by Elle Hill
Her history, her whereabouts, her name: She knows nothing. Nothing but her current reality: a constant stream of horrific, surrealistic scenarios in which she fights not only monsters and unseen attackers but also her own pain and despair.
Reed Jayvyn is an ex-Army vet, penniless and living in his truck. After saving a young man from attackers, he finds himself embroiled in a superhuman drama between the Broschi and the Clan, two groups engaged in a centuries-long war. Worse, he finds he is one of them—a Broschi, a psychic vampire that feeds off the pain of humans. But Reed’s greatest surprise comes each night, when he finds himself dreaming of a fierce, nameless woman.
She is dreaming. So says the handsome man who uses his heretofore latent psychic ability to flicker in and out of her dreamscape. With Reed’s help, she slowly learns more about who she is, why she is here, what trauma in her past keeps her locked inside her mind. Meanwhile, Reed explores his own heritage, discovering enemies and allies in unexpected places.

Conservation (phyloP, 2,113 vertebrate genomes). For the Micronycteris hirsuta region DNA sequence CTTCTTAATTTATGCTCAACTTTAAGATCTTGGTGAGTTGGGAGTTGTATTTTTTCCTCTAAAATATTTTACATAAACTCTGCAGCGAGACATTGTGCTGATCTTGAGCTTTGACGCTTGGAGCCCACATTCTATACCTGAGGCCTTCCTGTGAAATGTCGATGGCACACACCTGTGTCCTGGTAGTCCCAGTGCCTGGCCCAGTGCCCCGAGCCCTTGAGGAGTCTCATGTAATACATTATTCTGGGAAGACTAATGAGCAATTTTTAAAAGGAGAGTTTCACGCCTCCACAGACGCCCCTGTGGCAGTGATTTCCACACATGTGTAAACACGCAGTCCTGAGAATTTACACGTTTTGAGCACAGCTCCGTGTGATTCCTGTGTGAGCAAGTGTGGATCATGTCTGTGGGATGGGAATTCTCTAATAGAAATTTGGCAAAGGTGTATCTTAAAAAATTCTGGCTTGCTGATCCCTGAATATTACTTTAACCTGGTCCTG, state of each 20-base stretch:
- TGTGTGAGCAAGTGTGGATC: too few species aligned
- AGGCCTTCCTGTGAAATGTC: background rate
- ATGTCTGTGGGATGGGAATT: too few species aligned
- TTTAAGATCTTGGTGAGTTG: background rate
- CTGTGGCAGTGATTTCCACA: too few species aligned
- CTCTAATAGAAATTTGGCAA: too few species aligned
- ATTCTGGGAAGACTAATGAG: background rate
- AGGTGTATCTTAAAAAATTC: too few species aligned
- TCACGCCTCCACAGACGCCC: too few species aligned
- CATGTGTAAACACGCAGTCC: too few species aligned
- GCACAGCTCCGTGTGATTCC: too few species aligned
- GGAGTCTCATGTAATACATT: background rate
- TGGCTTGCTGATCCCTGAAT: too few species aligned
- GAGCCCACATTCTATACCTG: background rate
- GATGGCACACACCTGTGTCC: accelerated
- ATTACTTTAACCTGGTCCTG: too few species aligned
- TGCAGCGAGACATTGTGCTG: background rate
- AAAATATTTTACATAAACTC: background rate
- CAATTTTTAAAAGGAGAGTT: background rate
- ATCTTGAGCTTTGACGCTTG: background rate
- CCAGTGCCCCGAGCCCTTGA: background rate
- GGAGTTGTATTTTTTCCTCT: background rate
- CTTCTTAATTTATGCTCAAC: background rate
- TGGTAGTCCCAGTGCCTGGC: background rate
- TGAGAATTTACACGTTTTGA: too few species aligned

But most important to Reed is freeing this woman caught in an endless loop of nightmares, someone he considers in every way to be the woman of his dreams.
A woman trapped in an endless cycle of nightmares. A handsome hero committed to rescuing her. It’s just like Sleeping Beauty – except the dreaming damsel is the sword wielder and the hero is a psychic vampire feeding off her pain.
“Who are you? What do you have to do with”—she jerked her head toward the wall—“this?”
Reed gestured to the sky, the walls, the buildings that crowded around them at unnatural angles. “This is your world,” he said, “not mine. I’m just a bit player. Somehow you pulled me into your subconscious playground.”